Historically speaking, the Right in America has held tight to its useful monopoly on the language of faith to propel its political agenda and to garner support from religiously minded constituents.  Many politicians, most notably Ronald Reagan, have used the language of faith to mobilize a group that has been termed “the religious right” to advance a variety of political causes such as pro-life, pro-equality, and even pro-rich.  The Left hasn’t fared any better, largely ignoring the undeniable connection between faith and politics by continually separating moral discourse and personal ethics from public policy, and by isolating pro-life, categorically religious voters. As Jim Wallis puts it in his book, God’s Politics, “While the Right argues that God’s way is their way, the Left pursues an unrealistic separation of religious values from morally grounded political leadership. The consequence is a false choice between ideological religion and soulless politics.”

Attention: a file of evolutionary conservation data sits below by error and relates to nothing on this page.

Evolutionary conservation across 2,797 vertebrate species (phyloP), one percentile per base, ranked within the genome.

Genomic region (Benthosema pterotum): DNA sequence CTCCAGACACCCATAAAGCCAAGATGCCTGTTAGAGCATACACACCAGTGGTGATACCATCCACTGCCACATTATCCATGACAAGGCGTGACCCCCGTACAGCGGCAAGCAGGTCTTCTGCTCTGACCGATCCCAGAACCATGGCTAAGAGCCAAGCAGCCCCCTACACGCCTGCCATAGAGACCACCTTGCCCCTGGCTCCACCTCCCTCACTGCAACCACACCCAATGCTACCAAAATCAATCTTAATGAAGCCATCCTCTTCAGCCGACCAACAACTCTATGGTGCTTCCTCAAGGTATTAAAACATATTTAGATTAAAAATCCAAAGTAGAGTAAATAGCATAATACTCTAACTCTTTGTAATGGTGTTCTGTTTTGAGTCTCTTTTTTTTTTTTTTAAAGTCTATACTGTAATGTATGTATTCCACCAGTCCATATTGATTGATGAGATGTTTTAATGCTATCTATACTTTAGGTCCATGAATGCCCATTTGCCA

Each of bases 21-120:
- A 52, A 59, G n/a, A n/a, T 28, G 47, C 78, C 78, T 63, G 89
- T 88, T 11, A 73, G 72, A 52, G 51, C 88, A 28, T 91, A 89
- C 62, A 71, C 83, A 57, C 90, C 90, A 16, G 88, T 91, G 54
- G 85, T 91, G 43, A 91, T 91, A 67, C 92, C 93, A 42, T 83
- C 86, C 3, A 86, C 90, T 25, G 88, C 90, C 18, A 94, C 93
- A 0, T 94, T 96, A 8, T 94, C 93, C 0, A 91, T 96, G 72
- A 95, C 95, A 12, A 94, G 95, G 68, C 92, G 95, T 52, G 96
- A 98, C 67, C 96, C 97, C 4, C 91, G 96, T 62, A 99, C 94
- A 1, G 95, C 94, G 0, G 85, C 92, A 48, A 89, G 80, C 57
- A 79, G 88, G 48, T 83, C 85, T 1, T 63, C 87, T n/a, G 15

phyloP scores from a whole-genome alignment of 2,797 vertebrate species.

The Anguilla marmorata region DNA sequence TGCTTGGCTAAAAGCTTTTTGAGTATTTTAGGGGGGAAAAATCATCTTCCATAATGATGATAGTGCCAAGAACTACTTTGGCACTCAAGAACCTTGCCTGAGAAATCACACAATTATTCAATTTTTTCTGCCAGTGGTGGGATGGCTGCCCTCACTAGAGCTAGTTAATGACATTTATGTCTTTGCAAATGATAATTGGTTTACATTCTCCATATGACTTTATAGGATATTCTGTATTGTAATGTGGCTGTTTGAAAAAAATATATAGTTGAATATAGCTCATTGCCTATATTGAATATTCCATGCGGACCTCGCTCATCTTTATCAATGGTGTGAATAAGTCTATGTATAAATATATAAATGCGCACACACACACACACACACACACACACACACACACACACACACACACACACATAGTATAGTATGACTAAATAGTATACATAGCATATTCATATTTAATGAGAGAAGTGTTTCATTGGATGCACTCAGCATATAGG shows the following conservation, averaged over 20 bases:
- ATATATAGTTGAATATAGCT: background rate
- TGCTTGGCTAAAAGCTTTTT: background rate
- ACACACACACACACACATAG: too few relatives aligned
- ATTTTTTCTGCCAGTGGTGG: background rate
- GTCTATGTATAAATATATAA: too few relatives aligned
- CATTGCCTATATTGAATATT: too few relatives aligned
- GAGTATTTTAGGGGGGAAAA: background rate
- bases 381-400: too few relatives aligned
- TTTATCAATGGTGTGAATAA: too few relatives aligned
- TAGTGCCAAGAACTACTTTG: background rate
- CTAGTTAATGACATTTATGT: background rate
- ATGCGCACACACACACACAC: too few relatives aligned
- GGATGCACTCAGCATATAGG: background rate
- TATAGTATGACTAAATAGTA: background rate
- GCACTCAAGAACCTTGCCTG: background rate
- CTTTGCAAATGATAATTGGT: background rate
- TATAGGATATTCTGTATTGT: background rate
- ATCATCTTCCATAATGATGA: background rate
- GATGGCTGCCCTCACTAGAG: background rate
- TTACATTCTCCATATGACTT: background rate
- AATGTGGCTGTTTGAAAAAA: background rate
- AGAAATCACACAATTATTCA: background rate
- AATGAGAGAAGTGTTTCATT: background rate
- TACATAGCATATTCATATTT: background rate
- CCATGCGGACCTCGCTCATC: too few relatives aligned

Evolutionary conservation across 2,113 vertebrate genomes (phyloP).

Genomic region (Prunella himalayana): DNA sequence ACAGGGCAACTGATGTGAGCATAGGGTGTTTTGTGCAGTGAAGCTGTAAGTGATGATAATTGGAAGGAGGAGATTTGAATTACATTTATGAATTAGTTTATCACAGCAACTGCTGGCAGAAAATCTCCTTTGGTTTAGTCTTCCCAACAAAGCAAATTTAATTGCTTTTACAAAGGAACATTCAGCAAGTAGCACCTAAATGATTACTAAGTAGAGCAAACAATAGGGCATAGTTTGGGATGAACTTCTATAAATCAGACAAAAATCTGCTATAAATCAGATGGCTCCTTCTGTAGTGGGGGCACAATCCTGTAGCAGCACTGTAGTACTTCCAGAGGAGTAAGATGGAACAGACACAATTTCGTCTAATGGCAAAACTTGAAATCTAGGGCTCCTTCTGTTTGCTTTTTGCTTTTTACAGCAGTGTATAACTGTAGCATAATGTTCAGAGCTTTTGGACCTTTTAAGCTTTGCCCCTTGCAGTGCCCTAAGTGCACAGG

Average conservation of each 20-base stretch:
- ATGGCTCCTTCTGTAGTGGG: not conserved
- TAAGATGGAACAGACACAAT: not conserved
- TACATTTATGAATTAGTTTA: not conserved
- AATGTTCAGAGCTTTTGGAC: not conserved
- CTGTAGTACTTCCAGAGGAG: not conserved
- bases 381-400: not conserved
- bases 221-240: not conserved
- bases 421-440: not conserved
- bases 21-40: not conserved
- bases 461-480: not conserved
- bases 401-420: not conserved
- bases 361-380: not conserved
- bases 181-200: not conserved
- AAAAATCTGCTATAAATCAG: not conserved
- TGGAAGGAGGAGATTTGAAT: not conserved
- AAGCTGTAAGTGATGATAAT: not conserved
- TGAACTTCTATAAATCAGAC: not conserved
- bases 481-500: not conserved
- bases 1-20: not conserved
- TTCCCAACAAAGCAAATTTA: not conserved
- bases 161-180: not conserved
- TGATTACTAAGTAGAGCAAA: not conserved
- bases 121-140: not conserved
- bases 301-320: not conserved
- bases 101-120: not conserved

Two Blue Moons later (in passage of time and type of beers consumed), it seems that the only thing President Obama and former President Bush can agree on is the usefulness of religion in garnering political support.  In fact, both men admit to using religion as a means to attract a very particular contingency of voters that have traditionally aligned with the more conservative candidate.  During his campaign in 2004, former President Bush made a statement to an Amish community in Lancaster, Pennsylvania, claiming, “I trust God speaks through me. Without that, I couldn’t do my job.”  Actual job performance and sincerity of belief aside, Bush was appealing directly to religiously minded constituents, connecting his ability to do his job with a belief in God.  Similarly, in an interview withChristianity Today prior to his democratic presidential nomination, Barack Obama confessed, “Accepting Jesus Christ in my life has been a powerful guide for my conduct and my values and my ideals.”  In that same interview, he also pointed to the moral repugnancy of using religion as a political weapon and denounced those who would play the Machiavelli card.  But given the historical connection between religious views and voting tendencies, it does not seem strategically sound to deny the use of religion to gather support, particularly in swing states.  And history seems to align with Jim Wallis’s argument that calls the separation between religion and politics “unrealistic.”